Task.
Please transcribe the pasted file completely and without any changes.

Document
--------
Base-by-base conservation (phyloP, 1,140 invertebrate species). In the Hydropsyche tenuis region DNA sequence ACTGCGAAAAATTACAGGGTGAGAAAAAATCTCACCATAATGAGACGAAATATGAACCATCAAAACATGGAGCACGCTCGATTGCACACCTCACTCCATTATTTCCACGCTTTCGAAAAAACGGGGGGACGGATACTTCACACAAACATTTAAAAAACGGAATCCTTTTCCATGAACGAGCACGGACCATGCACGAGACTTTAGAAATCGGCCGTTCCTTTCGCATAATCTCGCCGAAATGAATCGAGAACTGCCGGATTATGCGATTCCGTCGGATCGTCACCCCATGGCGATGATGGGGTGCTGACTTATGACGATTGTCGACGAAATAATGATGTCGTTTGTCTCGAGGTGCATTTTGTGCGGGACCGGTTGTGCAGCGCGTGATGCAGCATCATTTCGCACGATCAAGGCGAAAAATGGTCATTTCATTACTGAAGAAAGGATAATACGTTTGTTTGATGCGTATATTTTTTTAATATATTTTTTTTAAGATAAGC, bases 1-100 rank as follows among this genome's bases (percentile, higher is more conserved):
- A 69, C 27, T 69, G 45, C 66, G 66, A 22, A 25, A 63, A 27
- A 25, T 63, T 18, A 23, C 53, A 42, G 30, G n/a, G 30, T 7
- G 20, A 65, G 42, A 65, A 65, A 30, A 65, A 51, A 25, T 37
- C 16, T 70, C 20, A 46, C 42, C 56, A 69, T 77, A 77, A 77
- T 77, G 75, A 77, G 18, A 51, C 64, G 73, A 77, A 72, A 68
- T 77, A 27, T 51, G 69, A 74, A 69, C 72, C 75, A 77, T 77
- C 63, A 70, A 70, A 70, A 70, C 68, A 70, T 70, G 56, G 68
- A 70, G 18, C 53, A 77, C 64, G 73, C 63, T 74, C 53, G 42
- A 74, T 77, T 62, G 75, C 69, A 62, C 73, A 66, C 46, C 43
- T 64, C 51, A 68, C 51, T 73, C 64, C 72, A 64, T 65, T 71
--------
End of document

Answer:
Base-by-base conservation (phyloP, 1,140 invertebrate species). In the Hydropsyche tenuis region DNA sequence ACTGCGAAAAATTACAGGGTGAGAAAAAATCTCACCATAATGAGACGAAATATGAACCATCAAAACATGGAGCACGCTCGATTGCACACCTCACTCCATTATTTCCACGCTTTCGAAAAAACGGGGGGACGGATACTTCACACAAACATTTAAAAAACGGAATCCTTTTCCATGAACGAGCACGGACCATGCACGAGACTTTAGAAATCGGCCGTTCCTTTCGCATAATCTCGCCGAAATGAATCGAGAACTGCCGGATTATGCGATTCCGTCGGATCGTCACCCCATGGCGATGATGGGGTGCTGACTTATGACGATTGTCGACGAAATAATGATGTCGTTTGTCTCGAGGTGCATTTTGTGCGGGACCGGTTGTGCAGCGCGTGATGCAGCATCATTTCGCACGATCAAGGCGAAAAATGGTCATTTCATTACTGAAGAAAGGATAATACGTTTGTTTGATGCGTATATTTTTTTAATATATTTTTTTTAAGATAAGC, bases 1-100 rank as follows among this genome's bases (percentile, higher is more conserved):
- A 69, C 27, T 69, G 45, C 66, G 66, A 22, A 25, A 63, A 27
- A 25, T 63, T 18, A 23, C 53, A 42, G 30, G n/a, G 30, T 7
- G 20, A 65, G 42, A 65, A 65, A 30, A 65, A 51, A 25, T 37
- C 16, T 70, C 20, A 46, C 42, C 56, A 69, T 77, A 77, A 77
- T 77, G 75, A 77, G 18, A 51, C 64, G 73, A 77, A 72, A 68
- T 77, A 27, T 51, G 69, A 74, A 69, C 72, C 75, A 77, T 77
- C 63, A 70, A 70, A 70, A 70, C 68, A 70, T 70, G 56, G 68
- A 70, G 18, C 53, A 77, C 64, G 73, C 63, T 74, C 53, G 42
- A 74, T 77, T 62, G 75, C 69, A 62, C 73, A 66, C 46, C 43
- T 64, C 51, A 68, C 51, T 73, C 64, C 72, A 64, T 65, T 71